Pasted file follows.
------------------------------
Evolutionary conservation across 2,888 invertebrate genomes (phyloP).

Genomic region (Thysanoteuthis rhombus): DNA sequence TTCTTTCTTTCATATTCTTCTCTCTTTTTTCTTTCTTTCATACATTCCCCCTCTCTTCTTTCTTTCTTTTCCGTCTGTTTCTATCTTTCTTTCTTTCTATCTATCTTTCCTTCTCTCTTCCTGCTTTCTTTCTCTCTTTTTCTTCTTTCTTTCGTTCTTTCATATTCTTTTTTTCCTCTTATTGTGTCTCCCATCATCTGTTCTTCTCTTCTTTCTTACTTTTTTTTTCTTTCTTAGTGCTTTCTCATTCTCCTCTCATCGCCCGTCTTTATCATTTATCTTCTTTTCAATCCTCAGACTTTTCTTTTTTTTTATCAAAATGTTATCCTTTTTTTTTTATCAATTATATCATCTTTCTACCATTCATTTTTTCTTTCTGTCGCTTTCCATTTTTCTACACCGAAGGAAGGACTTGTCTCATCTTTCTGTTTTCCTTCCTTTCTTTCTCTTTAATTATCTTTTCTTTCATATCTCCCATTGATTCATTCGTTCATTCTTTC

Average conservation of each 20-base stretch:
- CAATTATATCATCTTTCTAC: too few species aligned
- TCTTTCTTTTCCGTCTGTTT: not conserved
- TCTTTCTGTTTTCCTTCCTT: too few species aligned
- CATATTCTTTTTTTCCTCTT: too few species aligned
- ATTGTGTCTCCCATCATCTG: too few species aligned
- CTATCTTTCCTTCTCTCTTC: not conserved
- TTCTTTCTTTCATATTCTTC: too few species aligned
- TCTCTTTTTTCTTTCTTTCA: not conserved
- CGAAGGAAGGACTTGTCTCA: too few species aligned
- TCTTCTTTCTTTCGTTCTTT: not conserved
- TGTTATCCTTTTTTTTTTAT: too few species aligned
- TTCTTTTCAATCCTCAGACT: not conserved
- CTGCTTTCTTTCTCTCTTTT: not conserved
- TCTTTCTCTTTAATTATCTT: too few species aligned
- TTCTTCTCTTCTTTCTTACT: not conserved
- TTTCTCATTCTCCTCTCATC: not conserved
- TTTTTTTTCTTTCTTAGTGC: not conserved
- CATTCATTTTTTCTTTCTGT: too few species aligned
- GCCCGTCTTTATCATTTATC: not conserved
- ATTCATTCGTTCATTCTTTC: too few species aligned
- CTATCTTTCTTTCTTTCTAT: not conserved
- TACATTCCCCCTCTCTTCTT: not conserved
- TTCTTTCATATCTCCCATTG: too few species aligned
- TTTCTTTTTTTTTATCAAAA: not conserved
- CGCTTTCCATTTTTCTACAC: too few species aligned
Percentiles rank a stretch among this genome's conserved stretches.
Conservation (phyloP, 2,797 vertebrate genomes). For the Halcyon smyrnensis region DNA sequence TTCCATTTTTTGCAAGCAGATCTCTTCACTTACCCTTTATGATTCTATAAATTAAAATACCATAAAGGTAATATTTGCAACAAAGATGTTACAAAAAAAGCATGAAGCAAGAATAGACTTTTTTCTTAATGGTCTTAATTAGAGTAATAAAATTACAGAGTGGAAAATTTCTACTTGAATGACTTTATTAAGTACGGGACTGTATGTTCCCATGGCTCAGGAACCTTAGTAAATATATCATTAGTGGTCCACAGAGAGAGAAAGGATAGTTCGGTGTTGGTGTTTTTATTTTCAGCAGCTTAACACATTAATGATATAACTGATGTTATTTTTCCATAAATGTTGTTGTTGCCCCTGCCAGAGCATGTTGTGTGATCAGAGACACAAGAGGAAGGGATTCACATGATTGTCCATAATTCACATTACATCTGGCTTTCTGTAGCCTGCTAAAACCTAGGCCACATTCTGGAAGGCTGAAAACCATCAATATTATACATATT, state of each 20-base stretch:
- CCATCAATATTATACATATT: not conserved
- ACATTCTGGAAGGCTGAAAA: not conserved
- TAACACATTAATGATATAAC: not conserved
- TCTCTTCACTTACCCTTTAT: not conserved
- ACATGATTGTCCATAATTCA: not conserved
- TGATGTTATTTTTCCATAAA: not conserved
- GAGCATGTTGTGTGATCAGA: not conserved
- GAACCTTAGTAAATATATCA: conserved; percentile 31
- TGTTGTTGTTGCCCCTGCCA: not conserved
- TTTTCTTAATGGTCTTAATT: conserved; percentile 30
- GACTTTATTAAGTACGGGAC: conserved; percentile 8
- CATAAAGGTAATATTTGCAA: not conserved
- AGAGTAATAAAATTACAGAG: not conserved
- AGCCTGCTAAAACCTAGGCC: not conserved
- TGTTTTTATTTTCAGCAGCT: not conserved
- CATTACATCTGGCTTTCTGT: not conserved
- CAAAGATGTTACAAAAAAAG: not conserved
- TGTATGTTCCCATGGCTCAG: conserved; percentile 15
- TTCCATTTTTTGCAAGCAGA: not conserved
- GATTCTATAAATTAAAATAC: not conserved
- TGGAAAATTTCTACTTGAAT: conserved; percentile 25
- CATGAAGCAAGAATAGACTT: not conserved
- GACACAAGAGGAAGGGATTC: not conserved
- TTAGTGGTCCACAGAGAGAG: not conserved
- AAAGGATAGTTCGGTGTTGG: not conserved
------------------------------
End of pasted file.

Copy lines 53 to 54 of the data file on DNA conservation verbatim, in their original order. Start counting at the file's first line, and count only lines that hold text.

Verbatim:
- GACACAAGAGGAAGGGATTC: not conserved
- TTAGTGGTCCACAGAGAGAG: not conserved